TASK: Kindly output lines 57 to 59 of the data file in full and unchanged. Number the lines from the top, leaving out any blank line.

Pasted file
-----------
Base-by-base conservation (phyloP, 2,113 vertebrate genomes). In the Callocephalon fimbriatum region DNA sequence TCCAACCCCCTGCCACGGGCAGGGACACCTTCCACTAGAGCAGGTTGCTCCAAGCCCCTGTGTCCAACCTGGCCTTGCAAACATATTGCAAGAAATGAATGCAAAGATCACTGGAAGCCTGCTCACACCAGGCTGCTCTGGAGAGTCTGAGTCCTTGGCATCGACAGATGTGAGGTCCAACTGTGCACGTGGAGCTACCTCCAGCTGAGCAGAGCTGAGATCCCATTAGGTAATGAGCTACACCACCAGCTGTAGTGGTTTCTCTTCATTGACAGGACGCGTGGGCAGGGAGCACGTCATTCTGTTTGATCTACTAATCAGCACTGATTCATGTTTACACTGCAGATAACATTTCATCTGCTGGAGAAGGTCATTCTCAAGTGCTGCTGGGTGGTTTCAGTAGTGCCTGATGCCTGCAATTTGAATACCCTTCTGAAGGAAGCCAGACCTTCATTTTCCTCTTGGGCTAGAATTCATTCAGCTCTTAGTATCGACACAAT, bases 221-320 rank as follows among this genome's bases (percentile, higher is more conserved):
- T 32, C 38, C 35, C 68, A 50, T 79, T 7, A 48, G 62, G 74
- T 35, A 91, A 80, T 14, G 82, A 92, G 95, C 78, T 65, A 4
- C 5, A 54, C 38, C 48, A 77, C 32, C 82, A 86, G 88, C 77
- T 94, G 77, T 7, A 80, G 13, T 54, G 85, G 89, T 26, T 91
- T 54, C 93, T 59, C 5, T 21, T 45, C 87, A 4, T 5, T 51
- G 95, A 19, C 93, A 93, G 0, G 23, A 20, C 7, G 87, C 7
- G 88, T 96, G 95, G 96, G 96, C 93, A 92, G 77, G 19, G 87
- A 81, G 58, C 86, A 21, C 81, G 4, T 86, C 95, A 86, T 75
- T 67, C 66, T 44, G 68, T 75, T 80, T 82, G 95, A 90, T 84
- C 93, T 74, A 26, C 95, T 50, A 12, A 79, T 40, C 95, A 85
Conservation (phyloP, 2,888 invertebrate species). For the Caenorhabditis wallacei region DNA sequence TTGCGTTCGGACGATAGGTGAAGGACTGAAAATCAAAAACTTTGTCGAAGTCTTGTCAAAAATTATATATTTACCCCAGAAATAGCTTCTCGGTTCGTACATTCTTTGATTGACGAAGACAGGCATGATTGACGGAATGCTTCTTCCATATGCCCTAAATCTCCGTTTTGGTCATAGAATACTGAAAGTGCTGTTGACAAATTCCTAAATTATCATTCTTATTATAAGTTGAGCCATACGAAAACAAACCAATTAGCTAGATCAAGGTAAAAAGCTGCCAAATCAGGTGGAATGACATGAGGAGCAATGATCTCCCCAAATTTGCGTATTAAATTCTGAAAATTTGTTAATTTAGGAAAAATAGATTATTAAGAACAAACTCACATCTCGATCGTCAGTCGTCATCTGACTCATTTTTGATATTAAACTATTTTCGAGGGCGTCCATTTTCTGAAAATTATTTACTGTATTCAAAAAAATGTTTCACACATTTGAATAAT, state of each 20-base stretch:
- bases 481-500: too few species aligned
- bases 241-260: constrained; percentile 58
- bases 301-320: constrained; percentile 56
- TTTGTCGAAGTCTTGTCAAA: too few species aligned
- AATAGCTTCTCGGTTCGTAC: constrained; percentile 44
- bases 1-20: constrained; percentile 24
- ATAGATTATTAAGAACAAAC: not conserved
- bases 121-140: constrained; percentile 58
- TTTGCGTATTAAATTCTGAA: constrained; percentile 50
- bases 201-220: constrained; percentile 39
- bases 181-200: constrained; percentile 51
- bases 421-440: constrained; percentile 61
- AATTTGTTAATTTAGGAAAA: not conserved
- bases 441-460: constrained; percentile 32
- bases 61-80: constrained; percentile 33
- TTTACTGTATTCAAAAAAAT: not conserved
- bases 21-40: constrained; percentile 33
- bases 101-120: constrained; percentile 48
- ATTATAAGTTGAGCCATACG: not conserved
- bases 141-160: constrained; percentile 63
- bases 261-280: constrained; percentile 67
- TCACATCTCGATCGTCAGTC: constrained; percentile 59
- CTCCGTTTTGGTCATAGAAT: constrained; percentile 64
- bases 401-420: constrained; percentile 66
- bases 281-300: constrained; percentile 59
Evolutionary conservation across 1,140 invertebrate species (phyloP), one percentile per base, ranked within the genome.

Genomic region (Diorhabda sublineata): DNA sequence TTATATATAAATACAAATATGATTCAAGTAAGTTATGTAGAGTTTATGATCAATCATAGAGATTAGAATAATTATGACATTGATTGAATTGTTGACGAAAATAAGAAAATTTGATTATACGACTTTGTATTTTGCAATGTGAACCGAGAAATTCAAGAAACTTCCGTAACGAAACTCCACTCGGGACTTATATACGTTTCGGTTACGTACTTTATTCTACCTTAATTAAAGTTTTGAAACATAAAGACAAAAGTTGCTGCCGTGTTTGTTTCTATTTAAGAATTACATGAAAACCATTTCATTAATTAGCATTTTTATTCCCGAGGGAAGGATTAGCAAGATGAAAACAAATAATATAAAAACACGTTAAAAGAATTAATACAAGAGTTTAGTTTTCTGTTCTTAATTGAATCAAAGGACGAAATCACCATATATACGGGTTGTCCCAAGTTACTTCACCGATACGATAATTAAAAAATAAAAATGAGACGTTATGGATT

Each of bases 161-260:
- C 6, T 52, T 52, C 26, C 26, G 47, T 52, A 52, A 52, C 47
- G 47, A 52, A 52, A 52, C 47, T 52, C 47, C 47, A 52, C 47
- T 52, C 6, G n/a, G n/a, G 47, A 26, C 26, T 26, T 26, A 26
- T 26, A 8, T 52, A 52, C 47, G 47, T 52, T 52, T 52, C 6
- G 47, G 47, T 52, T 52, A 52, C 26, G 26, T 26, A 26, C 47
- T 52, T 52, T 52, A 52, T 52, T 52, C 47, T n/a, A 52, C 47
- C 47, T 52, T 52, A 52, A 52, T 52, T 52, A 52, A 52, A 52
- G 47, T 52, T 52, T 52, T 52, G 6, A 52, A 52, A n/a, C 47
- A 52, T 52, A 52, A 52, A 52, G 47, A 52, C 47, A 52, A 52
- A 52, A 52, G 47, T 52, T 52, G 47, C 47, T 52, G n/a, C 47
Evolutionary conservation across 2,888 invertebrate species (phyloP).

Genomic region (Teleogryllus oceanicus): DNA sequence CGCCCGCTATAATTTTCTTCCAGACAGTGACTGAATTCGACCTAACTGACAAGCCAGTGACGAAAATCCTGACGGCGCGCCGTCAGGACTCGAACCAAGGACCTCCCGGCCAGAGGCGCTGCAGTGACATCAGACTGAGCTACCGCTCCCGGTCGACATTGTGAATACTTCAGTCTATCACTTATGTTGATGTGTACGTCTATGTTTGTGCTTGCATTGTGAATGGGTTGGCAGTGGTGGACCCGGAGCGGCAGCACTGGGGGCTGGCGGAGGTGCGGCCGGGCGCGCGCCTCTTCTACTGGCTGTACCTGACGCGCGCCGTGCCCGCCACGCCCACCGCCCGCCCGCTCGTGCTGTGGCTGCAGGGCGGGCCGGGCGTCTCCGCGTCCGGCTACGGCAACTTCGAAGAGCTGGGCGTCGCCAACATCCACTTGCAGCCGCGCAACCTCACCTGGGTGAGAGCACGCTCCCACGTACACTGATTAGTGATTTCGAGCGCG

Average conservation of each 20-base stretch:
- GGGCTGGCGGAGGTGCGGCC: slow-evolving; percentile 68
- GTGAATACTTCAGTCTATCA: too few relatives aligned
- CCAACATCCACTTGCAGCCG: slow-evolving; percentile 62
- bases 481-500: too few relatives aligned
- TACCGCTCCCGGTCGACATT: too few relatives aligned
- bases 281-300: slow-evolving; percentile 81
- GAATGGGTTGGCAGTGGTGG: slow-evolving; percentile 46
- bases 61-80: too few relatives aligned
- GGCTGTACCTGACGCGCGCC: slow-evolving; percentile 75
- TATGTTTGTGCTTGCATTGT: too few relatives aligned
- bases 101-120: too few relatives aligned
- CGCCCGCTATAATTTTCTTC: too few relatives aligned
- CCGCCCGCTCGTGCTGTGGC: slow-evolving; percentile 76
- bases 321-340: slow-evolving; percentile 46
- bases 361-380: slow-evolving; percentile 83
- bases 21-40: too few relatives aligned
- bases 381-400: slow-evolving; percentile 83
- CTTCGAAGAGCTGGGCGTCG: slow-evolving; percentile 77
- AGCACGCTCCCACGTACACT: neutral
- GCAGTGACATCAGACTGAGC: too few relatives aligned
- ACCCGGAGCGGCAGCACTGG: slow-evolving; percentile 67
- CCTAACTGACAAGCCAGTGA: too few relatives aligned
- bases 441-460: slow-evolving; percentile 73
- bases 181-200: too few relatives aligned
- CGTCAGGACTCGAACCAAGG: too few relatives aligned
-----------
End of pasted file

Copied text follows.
- bases 481-500: too few relatives aligned
- TACCGCTCCCGGTCGACATT: too few relatives aligned
- bases 281-300: slow-evolving; percentile 81